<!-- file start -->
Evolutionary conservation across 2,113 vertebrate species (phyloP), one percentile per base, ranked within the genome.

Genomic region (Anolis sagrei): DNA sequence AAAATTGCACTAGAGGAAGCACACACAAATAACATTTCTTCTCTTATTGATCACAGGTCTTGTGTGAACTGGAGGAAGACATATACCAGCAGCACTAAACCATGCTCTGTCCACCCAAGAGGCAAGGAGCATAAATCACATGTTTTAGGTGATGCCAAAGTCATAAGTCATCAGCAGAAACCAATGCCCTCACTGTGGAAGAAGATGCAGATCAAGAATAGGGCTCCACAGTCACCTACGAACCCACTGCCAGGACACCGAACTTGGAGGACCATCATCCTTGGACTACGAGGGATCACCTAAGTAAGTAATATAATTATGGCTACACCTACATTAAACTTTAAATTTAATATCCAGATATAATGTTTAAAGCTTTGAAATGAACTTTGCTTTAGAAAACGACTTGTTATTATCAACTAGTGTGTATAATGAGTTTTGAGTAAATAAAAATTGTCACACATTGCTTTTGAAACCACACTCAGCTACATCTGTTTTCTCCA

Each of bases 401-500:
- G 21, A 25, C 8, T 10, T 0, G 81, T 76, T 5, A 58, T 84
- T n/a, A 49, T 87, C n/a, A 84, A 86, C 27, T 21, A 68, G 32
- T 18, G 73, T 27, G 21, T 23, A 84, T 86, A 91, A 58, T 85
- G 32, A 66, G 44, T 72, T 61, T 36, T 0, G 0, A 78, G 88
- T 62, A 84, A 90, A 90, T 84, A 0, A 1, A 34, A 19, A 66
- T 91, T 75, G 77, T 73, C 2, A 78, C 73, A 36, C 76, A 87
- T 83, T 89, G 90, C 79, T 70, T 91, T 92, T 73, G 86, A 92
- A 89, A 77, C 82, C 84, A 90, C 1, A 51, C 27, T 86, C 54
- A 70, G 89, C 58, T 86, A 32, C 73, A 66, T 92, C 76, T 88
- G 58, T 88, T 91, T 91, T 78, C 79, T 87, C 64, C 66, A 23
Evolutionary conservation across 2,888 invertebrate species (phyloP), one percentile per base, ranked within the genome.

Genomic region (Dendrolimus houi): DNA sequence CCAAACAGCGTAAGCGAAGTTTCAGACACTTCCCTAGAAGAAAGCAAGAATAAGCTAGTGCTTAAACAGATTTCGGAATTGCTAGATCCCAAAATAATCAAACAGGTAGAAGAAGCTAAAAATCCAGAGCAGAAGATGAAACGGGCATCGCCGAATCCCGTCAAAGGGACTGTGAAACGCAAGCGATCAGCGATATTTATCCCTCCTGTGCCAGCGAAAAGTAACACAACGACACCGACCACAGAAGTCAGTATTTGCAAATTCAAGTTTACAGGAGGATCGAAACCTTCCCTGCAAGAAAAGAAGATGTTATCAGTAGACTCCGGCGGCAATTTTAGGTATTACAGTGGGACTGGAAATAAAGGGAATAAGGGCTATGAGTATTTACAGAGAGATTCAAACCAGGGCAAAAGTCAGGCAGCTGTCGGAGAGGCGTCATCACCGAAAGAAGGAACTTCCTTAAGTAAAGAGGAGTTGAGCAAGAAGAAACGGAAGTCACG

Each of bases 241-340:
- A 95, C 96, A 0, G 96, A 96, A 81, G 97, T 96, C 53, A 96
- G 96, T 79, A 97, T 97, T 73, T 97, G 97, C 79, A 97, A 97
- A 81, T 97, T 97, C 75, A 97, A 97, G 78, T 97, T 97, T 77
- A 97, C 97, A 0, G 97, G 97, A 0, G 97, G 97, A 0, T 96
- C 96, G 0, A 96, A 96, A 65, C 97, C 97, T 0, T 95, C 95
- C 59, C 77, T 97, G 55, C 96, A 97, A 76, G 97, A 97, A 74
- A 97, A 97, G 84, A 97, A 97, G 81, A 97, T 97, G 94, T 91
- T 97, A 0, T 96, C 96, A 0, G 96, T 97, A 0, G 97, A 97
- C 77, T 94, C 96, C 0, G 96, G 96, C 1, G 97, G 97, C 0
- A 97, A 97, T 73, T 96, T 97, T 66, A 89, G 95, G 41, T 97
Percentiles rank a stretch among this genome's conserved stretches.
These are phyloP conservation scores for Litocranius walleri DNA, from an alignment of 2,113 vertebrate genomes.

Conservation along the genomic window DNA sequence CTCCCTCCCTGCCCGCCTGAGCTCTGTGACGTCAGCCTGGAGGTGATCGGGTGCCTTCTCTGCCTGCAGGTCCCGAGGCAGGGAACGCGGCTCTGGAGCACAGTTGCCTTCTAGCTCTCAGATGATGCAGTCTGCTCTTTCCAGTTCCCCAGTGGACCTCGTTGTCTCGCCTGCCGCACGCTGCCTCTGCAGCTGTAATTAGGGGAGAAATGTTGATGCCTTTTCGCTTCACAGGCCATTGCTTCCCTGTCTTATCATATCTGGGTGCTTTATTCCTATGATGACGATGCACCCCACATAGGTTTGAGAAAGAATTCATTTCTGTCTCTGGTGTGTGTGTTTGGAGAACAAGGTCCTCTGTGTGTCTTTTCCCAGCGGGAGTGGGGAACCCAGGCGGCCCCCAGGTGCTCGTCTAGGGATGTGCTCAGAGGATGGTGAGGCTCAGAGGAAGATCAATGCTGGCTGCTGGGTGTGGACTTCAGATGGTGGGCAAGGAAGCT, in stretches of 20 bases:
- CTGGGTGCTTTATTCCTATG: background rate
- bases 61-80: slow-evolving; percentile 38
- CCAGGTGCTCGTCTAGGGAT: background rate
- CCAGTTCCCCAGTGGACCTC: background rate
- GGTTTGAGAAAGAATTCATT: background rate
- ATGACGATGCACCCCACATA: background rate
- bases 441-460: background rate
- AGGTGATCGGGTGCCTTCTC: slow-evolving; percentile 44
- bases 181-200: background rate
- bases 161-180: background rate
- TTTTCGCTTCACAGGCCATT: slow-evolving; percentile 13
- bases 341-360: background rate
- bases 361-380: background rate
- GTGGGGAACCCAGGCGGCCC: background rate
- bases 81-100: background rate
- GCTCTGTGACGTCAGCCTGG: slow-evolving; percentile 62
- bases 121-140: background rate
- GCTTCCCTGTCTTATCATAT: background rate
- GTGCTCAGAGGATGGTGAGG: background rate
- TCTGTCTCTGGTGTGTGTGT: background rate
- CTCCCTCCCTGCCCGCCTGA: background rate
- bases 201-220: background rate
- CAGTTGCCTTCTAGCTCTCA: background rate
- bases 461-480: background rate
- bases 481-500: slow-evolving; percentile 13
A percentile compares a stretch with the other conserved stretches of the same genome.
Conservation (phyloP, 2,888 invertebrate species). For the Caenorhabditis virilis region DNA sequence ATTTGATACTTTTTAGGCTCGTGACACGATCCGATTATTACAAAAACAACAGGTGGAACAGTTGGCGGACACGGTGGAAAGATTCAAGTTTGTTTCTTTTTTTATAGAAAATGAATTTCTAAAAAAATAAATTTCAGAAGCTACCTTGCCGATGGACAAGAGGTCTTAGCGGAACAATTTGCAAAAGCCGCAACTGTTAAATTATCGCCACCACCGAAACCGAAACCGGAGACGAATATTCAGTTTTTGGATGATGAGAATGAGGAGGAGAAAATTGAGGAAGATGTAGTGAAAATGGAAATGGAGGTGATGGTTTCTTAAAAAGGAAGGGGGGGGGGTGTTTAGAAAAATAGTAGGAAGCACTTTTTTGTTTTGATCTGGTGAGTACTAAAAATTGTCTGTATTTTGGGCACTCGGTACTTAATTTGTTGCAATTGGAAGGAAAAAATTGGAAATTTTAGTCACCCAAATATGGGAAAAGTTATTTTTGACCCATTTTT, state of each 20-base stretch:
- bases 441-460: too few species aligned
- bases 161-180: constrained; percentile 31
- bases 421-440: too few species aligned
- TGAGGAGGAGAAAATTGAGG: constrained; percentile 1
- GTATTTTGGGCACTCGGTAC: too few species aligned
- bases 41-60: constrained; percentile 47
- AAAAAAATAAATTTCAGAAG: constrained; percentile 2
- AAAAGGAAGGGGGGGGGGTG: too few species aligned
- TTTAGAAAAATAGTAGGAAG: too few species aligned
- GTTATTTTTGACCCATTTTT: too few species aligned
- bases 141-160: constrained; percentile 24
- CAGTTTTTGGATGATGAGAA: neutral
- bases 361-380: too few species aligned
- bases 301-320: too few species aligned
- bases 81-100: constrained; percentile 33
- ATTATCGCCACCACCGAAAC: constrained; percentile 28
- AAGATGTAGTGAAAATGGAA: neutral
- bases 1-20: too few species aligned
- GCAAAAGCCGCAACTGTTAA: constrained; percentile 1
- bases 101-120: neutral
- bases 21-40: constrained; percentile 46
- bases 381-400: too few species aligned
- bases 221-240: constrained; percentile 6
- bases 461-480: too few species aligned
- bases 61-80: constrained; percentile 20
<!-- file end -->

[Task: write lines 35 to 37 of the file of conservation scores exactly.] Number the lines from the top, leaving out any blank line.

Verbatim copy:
- ATGACGATGCACCCCACATA: background rate
- bases 441-460: background rate
- AGGTGATCGGGTGCCTTCTC: slow-evolving; percentile 44